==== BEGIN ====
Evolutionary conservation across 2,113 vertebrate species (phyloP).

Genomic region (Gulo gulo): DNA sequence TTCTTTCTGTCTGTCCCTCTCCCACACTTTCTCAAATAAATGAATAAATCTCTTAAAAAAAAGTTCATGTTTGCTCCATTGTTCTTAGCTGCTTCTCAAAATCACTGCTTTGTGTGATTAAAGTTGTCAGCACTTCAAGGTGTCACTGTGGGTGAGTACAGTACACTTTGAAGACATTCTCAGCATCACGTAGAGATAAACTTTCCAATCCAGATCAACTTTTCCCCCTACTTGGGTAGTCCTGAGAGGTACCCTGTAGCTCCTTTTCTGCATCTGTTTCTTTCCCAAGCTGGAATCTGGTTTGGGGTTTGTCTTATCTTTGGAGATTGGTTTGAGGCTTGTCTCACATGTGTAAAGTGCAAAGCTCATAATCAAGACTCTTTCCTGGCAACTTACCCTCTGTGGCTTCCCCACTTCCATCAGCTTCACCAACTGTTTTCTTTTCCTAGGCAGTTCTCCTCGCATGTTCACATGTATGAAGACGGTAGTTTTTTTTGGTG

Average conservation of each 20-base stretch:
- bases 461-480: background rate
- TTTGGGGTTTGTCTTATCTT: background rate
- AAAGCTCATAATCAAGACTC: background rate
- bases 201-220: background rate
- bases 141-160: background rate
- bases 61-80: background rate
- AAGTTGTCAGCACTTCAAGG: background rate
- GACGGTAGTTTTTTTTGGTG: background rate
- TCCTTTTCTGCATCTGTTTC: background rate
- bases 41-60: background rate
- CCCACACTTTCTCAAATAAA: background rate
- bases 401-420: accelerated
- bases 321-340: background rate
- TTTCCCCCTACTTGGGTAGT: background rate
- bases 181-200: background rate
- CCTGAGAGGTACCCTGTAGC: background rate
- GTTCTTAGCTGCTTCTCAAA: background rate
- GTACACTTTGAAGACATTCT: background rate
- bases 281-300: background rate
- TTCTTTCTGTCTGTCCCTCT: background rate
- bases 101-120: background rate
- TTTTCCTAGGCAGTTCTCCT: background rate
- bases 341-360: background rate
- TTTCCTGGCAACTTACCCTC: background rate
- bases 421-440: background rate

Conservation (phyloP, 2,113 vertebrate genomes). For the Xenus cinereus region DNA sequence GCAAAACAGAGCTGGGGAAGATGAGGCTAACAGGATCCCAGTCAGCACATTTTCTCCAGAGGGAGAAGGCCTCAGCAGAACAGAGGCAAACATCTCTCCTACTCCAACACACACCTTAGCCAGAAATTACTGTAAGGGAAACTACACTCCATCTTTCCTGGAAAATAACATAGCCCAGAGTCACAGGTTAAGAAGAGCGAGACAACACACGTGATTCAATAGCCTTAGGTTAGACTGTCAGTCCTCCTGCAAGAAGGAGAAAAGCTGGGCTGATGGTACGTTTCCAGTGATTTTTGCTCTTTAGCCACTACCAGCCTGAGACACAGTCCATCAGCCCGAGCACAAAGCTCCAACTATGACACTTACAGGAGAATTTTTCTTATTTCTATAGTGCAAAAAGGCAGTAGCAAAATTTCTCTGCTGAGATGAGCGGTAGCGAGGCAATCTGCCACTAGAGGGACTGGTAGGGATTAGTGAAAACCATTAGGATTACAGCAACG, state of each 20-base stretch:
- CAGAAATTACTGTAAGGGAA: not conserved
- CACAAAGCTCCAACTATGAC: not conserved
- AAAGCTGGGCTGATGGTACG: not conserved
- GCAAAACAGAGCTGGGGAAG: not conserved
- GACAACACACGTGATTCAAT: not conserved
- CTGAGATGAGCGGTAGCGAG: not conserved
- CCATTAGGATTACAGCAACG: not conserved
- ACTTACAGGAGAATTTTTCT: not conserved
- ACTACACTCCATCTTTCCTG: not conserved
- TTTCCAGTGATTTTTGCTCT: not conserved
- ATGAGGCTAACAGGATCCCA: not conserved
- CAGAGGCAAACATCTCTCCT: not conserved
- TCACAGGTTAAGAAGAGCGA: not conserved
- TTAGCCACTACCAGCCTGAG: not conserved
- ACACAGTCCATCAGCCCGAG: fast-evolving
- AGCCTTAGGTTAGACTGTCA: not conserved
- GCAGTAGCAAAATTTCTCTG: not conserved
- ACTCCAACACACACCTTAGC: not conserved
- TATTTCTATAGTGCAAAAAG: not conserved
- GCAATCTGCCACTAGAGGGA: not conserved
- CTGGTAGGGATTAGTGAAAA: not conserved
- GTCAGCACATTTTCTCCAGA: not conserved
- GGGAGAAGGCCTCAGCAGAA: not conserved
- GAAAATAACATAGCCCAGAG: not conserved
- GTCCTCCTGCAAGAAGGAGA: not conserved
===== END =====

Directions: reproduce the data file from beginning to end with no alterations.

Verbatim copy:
Evolutionary conservation across 2,113 vertebrate species (phyloP).

Genomic region (Gulo gulo): DNA sequence TTCTTTCTGTCTGTCCCTCTCCCACACTTTCTCAAATAAATGAATAAATCTCTTAAAAAAAAGTTCATGTTTGCTCCATTGTTCTTAGCTGCTTCTCAAAATCACTGCTTTGTGTGATTAAAGTTGTCAGCACTTCAAGGTGTCACTGTGGGTGAGTACAGTACACTTTGAAGACATTCTCAGCATCACGTAGAGATAAACTTTCCAATCCAGATCAACTTTTCCCCCTACTTGGGTAGTCCTGAGAGGTACCCTGTAGCTCCTTTTCTGCATCTGTTTCTTTCCCAAGCTGGAATCTGGTTTGGGGTTTGTCTTATCTTTGGAGATTGGTTTGAGGCTTGTCTCACATGTGTAAAGTGCAAAGCTCATAATCAAGACTCTTTCCTGGCAACTTACCCTCTGTGGCTTCCCCACTTCCATCAGCTTCACCAACTGTTTTCTTTTCCTAGGCAGTTCTCCTCGCATGTTCACATGTATGAAGACGGTAGTTTTTTTTGGTG

Average conservation of each 20-base stretch:
- bases 461-480: background rate
- TTTGGGGTTTGTCTTATCTT: background rate
- AAAGCTCATAATCAAGACTC: background rate
- bases 201-220: background rate
- bases 141-160: background rate
- bases 61-80: background rate
- AAGTTGTCAGCACTTCAAGG: background rate
- GACGGTAGTTTTTTTTGGTG: background rate
- TCCTTTTCTGCATCTGTTTC: background rate
- bases 41-60: background rate
- CCCACACTTTCTCAAATAAA: background rate
- bases 401-420: accelerated
- bases 321-340: background rate
- TTTCCCCCTACTTGGGTAGT: background rate
- bases 181-200: background rate
- CCTGAGAGGTACCCTGTAGC: background rate
- GTTCTTAGCTGCTTCTCAAA: background rate
- GTACACTTTGAAGACATTCT: background rate
- bases 281-300: background rate
- TTCTTTCTGTCTGTCCCTCT: background rate
- bases 101-120: background rate
- TTTTCCTAGGCAGTTCTCCT: background rate
- bases 341-360: background rate
- TTTCCTGGCAACTTACCCTC: background rate
- bases 421-440: background rate

Conservation (phyloP, 2,113 vertebrate genomes). For the Xenus cinereus region DNA sequence GCAAAACAGAGCTGGGGAAGATGAGGCTAACAGGATCCCAGTCAGCACATTTTCTCCAGAGGGAGAAGGCCTCAGCAGAACAGAGGCAAACATCTCTCCTACTCCAACACACACCTTAGCCAGAAATTACTGTAAGGGAAACTACACTCCATCTTTCCTGGAAAATAACATAGCCCAGAGTCACAGGTTAAGAAGAGCGAGACAACACACGTGATTCAATAGCCTTAGGTTAGACTGTCAGTCCTCCTGCAAGAAGGAGAAAAGCTGGGCTGATGGTACGTTTCCAGTGATTTTTGCTCTTTAGCCACTACCAGCCTGAGACACAGTCCATCAGCCCGAGCACAAAGCTCCAACTATGACACTTACAGGAGAATTTTTCTTATTTCTATAGTGCAAAAAGGCAGTAGCAAAATTTCTCTGCTGAGATGAGCGGTAGCGAGGCAATCTGCCACTAGAGGGACTGGTAGGGATTAGTGAAAACCATTAGGATTACAGCAACG, state of each 20-base stretch:
- CAGAAATTACTGTAAGGGAA: not conserved
- CACAAAGCTCCAACTATGAC: not conserved
- AAAGCTGGGCTGATGGTACG: not conserved
- GCAAAACAGAGCTGGGGAAG: not conserved
- GACAACACACGTGATTCAAT: not conserved
- CTGAGATGAGCGGTAGCGAG: not conserved
- CCATTAGGATTACAGCAACG: not conserved
- ACTTACAGGAGAATTTTTCT: not conserved
- ACTACACTCCATCTTTCCTG: not conserved
- TTTCCAGTGATTTTTGCTCT: not conserved
- ATGAGGCTAACAGGATCCCA: not conserved
- CAGAGGCAAACATCTCTCCT: not conserved
- TCACAGGTTAAGAAGAGCGA: not conserved
- TTAGCCACTACCAGCCTGAG: not conserved
- ACACAGTCCATCAGCCCGAG: fast-evolving
- AGCCTTAGGTTAGACTGTCA: not conserved
- GCAGTAGCAAAATTTCTCTG: not conserved
- ACTCCAACACACACCTTAGC: not conserved
- TATTTCTATAGTGCAAAAAG: not conserved
- GCAATCTGCCACTAGAGGGA: not conserved
- CTGGTAGGGATTAGTGAAAA: not conserved
- GTCAGCACATTTTCTCCAGA: not conserved
- GGGAGAAGGCCTCAGCAGAA: not conserved
- GAAAATAACATAGCCCAGAG: not conserved
- GTCCTCCTGCAAGAAGGAGA: not conserved